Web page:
Buttercup

Creeping Buttercup


"One morning, very early,
before the sun was up,
I rose and found the shining dew
on every buttercup."

-Robert Louis Stevenson,
18501894

   

ButtercupCreeping Buttercup (Ranunculus repens) is one of the prettiest weeds in the Pacific Northwest. It is also troublesome on farmlands because potentially toxic to ruminants, however mildly so. It is an invasive species introduced from Europe, & can crowd out small sensitive native species in wetland areas.

It has been naturalized throughout the United States for a great long while, & was originally dispersed by a combination of it having been so long grown as a garden flower, & by having tagged along in bales of hay shipped to dairymen throughout the west. It is especially common west of the Cascades all along the coast of British Columbia, Washington, & Oregon. It is less common east of the Cascades except in pockets of wetlands.

Since there's no escaping it, it's nice at least that it is very pretty. When not near pastures posing a threat to cattle, or in wetlands competing with native species, it is not so troublesome, & does not spread so aggressively as to be a burden to tended gardens.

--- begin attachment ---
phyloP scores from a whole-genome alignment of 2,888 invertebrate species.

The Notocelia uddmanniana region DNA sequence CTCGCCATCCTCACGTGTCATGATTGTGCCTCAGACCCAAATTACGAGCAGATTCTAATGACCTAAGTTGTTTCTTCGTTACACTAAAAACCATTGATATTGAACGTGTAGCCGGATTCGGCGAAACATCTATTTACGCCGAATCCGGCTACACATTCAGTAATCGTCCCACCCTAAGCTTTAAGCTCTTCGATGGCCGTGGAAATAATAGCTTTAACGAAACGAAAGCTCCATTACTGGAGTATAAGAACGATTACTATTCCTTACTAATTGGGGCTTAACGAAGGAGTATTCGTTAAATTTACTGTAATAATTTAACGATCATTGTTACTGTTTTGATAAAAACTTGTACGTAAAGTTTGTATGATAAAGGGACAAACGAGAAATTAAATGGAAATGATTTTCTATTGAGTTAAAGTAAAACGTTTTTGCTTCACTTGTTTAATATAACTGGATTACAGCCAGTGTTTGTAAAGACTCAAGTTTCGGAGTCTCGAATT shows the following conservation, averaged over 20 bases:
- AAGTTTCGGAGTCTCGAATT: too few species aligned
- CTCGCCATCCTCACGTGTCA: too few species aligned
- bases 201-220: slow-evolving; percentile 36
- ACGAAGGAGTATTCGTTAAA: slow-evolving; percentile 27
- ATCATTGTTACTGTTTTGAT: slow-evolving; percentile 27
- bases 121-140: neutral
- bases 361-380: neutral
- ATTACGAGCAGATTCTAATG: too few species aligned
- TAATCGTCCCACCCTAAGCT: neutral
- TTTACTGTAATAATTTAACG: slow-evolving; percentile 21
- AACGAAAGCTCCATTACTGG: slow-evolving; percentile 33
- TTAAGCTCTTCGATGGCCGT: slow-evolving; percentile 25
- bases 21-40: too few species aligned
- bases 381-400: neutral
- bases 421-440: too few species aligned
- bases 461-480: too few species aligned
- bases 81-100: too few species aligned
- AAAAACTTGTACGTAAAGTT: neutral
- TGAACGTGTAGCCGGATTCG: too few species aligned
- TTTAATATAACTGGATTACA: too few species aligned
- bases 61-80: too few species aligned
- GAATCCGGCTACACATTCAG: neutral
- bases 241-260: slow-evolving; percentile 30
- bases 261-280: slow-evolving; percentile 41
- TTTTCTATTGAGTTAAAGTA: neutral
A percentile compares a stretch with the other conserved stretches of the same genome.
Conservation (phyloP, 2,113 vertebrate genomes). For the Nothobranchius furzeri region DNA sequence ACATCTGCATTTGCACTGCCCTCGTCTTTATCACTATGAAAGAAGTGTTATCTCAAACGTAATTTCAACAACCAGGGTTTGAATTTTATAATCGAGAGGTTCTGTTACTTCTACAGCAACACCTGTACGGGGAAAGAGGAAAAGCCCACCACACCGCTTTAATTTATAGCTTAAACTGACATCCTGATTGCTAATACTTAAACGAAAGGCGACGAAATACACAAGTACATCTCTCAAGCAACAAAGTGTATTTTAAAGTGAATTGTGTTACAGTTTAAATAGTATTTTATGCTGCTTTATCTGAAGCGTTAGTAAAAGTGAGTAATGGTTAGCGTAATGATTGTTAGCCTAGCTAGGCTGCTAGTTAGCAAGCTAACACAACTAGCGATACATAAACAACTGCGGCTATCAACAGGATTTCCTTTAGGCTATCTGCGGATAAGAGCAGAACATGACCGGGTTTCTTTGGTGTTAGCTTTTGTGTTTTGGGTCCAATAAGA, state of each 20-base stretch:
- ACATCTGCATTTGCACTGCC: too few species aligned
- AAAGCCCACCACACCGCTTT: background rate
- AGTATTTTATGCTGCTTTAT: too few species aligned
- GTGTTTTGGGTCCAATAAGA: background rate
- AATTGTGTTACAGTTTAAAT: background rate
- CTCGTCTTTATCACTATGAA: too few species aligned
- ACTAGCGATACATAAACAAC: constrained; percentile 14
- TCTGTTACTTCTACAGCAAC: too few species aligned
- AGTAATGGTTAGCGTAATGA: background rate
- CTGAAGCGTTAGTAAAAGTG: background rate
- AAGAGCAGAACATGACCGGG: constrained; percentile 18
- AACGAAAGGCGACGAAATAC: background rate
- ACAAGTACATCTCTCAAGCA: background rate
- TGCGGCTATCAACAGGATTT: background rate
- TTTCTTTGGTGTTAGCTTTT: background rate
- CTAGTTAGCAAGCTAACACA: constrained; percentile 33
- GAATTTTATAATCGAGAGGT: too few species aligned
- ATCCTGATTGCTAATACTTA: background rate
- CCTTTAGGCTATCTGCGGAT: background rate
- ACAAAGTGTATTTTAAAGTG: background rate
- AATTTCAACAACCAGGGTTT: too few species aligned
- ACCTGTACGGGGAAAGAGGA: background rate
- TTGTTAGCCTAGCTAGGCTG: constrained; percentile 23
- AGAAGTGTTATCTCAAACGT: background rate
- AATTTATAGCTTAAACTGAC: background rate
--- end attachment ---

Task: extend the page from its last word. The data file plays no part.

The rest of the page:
We pull it like any ordinary weed & don't get upset that it so easily comes back. We have it growing in an untended corner of the alley road, but it never spreads into tended areas. It's a semi-evergreen perennial that gets a little wider each year from rooting itself at nodes along creeping vines, but rarely pokes up higher than a foot.

It will also self-seed for further dispersal, but for such a widespread plant, the seeds are not all that easily germinated. It is still sold as an ornamental, & if you lived somewhere where they weren't already present as weeds, & you wanted it in your garden, it would be far easier to grow them from well-rooted starts than to spread seeds hoping for successful wildflowers.

Some specially cultivated varieties include a variegated leaf form & several double-flowering varieties which are also occasionally spotted growing in the wild. If the species were to be planted intentionally it would be far better to select these restrained cultivars rather than the invasive wild form.

If its presence is unwanted, Creeping Buttercup is very easily killed by tilling it under, or just pulling & composting. There is no rational reason to resort to herbicides. Though we've let that one corner of the property ti belong to the buttercups, they have never spread into the surrounding area where it simply can't compete with bergenias & a violet-berried honeysuckle shrub.

Flowers are most numerous April through June, with later rebloom not unexpected. They do great in moist, fertile soil. Our untended ones grow near a drain pipe because they do not easily spread into dry places.

   



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